STEPS THREE & FOUR: Having a Ball (with authentic wooden rails)

$21.23 turned into $63.23

January 2012

I've made a few blunders in this experiment so far. Luckily, none of them have led to financial disaster yet.  The biggest danger in this game is buying something you know nothing about. The only way to ensure that you'll turn a profit is to research the product ahead of time and know the ballpark that you can sell it for.  Knowing that allows you to set your price limit for buying it in the first place.   If you just wander into a yard sale and buy things that look cool, you'll have no idea whether they'll actually sell for double or not.  This is the experience that clearly sets me apart from guys like Mike and Frank on American Pickers. They know the basic value of almost everything old.  I don't.  If there is a bottom line, it's that you should check everything on the item carefully. Open it, look on the bottom. Does it have extra features that make it more unique than other models? Does it look rare? Is it clean? Unusual? Two items I bought that I had some regret over were an antique electric fan and a pinball table. The fan was bought at the same time as the call box.  I was feeling good about the honey hole I was in and figured everything there had high value.  The fan was cool looking and I offered $40 for it, thinking I could easily double my money there. It was an impulse buy and when I got home and researched it, I found out that there are many fans like this that have been restored to gleaming quality and even then they don't go for that much. I still have it and perhaps I'll sand it, repaint it, rewire it and post it but not any time soon.

FAN  UPDATE: 02/06/2012
Yesterday I got a call out of the blue about my 1930 Victor electric fan. I had just started to grow fond of the little fan and had visions of restoring it myself, as best as I would be able with my steel wool and Rustoleum spray paint can from Ace.  I was elated to hear that the buyer was putting together a home office in period products and my fan would match his antique desk perfectly.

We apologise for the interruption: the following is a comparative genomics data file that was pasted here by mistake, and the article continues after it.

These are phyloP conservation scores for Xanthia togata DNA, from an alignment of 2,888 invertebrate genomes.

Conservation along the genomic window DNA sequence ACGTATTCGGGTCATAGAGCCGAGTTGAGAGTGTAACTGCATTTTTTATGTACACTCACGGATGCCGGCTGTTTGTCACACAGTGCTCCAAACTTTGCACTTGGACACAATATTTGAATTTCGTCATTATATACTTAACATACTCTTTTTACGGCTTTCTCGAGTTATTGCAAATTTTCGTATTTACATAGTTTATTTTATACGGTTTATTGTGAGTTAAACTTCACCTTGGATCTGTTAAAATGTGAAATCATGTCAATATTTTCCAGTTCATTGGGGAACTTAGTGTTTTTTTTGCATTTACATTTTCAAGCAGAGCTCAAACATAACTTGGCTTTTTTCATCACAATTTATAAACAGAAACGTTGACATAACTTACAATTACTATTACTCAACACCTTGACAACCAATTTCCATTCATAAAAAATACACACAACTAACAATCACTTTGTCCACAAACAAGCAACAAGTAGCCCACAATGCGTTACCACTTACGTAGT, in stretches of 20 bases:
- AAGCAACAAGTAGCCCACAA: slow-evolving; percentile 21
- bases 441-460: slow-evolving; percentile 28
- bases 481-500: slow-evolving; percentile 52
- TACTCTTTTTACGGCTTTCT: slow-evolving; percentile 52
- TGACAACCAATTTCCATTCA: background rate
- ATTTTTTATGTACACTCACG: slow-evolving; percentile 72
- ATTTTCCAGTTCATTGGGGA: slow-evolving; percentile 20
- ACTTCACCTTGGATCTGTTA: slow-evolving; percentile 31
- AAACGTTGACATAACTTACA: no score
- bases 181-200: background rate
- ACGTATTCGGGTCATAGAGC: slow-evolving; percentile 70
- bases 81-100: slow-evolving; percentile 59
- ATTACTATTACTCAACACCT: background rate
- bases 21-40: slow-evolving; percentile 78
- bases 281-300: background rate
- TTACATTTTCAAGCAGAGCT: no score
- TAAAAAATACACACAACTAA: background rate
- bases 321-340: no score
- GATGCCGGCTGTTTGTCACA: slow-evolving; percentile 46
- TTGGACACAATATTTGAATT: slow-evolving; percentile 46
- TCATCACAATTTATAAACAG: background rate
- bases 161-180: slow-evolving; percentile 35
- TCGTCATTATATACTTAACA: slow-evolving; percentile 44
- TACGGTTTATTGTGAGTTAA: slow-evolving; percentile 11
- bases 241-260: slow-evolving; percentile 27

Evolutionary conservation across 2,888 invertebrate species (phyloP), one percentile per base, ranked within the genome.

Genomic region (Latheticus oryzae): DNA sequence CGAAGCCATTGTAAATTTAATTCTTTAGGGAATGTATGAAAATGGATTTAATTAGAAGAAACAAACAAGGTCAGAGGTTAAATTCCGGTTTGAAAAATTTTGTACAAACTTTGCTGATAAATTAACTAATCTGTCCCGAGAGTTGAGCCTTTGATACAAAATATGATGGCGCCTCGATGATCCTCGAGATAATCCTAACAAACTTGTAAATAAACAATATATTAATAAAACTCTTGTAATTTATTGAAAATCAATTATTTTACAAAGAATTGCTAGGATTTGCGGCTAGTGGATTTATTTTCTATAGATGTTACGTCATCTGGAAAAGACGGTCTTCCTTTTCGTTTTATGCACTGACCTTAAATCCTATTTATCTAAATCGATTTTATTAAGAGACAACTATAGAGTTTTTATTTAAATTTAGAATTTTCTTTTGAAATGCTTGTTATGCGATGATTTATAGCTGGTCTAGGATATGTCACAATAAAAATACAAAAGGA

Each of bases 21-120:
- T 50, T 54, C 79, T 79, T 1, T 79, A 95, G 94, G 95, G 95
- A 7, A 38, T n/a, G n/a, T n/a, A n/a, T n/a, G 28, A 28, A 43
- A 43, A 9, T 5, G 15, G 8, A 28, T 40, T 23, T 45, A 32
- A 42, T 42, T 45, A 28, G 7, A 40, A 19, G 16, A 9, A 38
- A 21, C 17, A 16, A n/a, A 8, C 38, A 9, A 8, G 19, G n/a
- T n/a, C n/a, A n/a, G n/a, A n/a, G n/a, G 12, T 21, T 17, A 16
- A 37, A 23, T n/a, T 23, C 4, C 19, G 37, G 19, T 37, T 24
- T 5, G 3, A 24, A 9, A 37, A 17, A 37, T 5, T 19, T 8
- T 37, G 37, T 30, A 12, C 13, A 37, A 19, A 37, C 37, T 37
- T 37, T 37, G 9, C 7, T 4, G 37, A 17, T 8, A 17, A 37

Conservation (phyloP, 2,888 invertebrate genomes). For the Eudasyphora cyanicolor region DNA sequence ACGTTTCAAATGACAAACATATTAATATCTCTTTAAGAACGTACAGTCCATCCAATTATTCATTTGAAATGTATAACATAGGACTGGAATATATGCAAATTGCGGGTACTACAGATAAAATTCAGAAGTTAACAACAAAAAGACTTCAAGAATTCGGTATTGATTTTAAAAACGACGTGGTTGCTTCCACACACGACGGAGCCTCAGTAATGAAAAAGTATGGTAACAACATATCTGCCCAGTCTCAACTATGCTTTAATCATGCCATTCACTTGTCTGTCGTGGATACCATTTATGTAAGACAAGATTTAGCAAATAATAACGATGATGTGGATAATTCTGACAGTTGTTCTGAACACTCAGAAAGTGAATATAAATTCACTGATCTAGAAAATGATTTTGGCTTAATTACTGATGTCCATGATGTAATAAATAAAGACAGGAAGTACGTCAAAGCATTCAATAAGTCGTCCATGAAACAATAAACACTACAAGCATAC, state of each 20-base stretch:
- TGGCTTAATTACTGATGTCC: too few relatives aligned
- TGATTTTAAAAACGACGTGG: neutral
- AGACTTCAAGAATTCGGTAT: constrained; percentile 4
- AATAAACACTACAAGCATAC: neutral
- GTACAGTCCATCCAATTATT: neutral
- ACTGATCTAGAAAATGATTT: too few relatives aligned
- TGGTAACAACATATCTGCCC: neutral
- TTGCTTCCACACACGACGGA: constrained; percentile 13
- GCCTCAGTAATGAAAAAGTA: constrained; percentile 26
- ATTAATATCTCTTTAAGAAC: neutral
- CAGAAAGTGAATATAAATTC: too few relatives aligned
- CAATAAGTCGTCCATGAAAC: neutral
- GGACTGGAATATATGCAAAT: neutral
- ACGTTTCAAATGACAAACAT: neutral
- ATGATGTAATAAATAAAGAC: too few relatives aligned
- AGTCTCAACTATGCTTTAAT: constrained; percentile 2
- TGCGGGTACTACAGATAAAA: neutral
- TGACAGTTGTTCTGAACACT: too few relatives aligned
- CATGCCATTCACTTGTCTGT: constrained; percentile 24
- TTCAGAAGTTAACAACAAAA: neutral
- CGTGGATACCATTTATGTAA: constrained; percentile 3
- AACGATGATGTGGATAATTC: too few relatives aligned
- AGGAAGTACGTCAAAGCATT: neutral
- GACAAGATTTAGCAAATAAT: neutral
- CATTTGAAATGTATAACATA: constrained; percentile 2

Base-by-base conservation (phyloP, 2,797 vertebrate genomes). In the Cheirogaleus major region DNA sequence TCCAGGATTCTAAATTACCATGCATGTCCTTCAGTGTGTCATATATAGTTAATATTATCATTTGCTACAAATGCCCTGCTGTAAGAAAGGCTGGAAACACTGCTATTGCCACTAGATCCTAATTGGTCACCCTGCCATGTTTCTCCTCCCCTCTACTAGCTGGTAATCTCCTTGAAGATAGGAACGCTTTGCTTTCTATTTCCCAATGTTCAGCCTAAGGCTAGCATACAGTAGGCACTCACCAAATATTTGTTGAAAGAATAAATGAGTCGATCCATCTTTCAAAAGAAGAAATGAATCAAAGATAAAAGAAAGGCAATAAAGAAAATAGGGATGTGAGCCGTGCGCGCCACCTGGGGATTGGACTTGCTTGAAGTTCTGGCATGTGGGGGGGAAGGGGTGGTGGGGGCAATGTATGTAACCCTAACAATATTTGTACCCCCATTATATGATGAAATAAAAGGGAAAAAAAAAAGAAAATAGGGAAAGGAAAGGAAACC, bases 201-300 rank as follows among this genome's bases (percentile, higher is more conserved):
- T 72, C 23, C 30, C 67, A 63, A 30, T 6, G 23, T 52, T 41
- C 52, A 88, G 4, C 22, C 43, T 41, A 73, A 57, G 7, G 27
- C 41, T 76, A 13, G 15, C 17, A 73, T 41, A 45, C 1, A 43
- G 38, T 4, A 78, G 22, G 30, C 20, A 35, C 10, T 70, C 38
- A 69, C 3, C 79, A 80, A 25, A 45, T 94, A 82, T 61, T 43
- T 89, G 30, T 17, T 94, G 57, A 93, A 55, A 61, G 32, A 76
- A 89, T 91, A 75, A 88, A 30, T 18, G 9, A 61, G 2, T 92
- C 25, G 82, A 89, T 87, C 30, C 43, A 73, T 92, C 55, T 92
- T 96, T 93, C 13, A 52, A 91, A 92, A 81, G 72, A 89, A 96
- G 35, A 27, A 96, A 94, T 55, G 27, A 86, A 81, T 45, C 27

Step Three: Bought for $40, sold for meager increase to $50. 
Project Profit: $33.23

The second item I bought on impulse was a wooden pinball table top. It is from 1978, made by Gottleib, the leader in the pinball world at the time. This one caught my eye because it was co-branded by Columbia Pictures, as an advertisement for Arabian Knights.  The game is called "Sinbad".  It's got some cool graphics with a sword and a guy with a turban, not to mention a hot lady where the ball shoots out of the shooter lane.  I offered $20 for it and got it home, only to find that the identical game, working, with legs, glass, backboard, and all wiring (none of which my game had) didn't even sell for $150 on Ebay.

There was no way I'll come out ahead from this one, I thought.

Then I put it on Craigslist and hoped someone would see the art potential in it.  I included some pictures in the ad and even put the table up against a window with the warm setting sun behind it, allowing the sunlight to shine through all of the colorful buttons on the table.

The next day I negotiated the sale of it to a guy for $50 (bought for $20). He was going to buy an LED light kit for it and mount it to the wall in his game room.

It was a lucky finish to a risky purchase.  I will try not to do that again.

Step Four: Bought for $20, sold for $50. 
Project Profit: $63.23

1 comment:

  1. I'd count everything that sells for a profit - no matter how small.